Is Micro Too Small? Microcredit vs. SME Finance

Do small and medium enterprises create more jobs for poor households than microenterprises?
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This paper compares the employment and poverty outreach of small and medium enterprises (SMEs) to that of microenterprises. It draws on a series of surveys of both microcredit borrowers and SME employees, building from a 2008 survey of Bangladeshi SMEs that are customers of BRAC Bank.

The data sets show that the average employee of a small enterprise in Bangladesh is male, semi-skilled, with some formal education, while Bangladeshi microcredit borrowers are mostly women, who lack formal education and have few professional skills. Findings include:

  • Microcredit borrowers are more likely to be female;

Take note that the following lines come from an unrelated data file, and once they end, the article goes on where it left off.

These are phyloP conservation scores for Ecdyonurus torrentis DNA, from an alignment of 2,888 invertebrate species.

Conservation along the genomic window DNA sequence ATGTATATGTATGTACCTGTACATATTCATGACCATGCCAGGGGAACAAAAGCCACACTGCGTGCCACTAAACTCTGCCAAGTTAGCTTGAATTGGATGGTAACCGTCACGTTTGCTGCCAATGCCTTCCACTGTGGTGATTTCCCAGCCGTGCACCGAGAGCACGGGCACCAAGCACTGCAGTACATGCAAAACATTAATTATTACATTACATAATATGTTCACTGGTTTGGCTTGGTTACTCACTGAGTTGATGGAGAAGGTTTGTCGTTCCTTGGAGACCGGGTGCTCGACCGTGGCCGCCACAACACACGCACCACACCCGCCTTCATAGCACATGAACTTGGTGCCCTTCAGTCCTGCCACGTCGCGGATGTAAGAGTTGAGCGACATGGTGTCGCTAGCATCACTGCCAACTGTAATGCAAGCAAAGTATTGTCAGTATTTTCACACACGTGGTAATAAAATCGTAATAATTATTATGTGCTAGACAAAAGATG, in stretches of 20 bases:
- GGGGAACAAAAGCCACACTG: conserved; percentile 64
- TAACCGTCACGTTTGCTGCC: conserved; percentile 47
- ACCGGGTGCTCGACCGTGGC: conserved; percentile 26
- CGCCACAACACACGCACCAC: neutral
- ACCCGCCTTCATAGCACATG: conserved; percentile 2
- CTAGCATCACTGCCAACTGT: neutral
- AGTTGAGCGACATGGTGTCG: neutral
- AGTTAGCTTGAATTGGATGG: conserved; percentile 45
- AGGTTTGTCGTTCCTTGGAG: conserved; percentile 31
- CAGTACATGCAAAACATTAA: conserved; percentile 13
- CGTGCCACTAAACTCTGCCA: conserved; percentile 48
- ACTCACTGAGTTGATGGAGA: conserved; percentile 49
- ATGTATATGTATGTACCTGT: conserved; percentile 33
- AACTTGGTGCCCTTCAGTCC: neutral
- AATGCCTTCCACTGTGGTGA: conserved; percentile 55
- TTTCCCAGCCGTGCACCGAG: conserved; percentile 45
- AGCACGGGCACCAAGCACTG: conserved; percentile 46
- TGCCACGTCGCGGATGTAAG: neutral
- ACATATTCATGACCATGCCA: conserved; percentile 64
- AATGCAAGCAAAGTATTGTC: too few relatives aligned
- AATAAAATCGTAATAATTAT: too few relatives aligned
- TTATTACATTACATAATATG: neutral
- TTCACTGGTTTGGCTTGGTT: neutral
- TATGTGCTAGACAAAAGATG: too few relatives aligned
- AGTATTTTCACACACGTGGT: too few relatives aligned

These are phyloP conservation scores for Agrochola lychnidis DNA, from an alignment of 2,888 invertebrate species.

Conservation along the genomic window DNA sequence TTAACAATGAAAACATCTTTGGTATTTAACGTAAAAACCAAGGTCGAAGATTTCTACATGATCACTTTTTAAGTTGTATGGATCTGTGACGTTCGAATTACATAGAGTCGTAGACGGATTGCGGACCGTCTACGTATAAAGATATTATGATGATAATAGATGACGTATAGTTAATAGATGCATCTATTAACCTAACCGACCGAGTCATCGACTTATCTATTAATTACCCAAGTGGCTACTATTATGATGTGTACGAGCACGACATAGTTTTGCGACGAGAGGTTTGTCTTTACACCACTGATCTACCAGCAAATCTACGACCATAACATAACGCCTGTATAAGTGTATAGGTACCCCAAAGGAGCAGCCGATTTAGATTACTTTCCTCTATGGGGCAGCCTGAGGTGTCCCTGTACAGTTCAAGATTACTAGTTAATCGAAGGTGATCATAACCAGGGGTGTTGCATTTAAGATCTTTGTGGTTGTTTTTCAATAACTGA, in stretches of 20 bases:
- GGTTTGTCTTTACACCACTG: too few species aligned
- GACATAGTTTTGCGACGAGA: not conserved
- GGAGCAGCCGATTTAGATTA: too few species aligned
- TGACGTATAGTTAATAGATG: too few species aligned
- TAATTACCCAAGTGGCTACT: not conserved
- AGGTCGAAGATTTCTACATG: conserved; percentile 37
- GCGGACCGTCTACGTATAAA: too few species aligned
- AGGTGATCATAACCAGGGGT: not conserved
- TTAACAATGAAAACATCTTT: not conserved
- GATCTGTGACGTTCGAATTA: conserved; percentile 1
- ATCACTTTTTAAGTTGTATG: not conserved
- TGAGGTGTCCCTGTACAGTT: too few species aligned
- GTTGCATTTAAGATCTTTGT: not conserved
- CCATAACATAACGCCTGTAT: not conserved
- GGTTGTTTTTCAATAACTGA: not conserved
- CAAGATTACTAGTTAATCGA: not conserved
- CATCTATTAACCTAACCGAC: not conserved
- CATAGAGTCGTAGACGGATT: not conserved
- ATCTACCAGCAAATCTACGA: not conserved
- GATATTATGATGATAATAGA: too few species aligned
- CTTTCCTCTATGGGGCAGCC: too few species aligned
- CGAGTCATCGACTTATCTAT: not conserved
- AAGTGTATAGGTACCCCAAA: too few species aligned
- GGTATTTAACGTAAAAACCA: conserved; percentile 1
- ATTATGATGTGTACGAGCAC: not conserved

• SME employees work long weeks, which creates employment barriers for women with primary child-raising responsibilities;
  • SMEs in Bangladesh do not typically create jobs that reach the kinds of workers supported by microcredit;
  • SMEs do not employ many family members of microcredit customers.

The study demonstrates that the proposition, 'micro is too small' is only half right in Bangladesh. SME finance is more profitable and can create larger financial multipliers than investing in microcredit institutions, but patterns of job creation and distribution of social benefits are unlikely to be similar.

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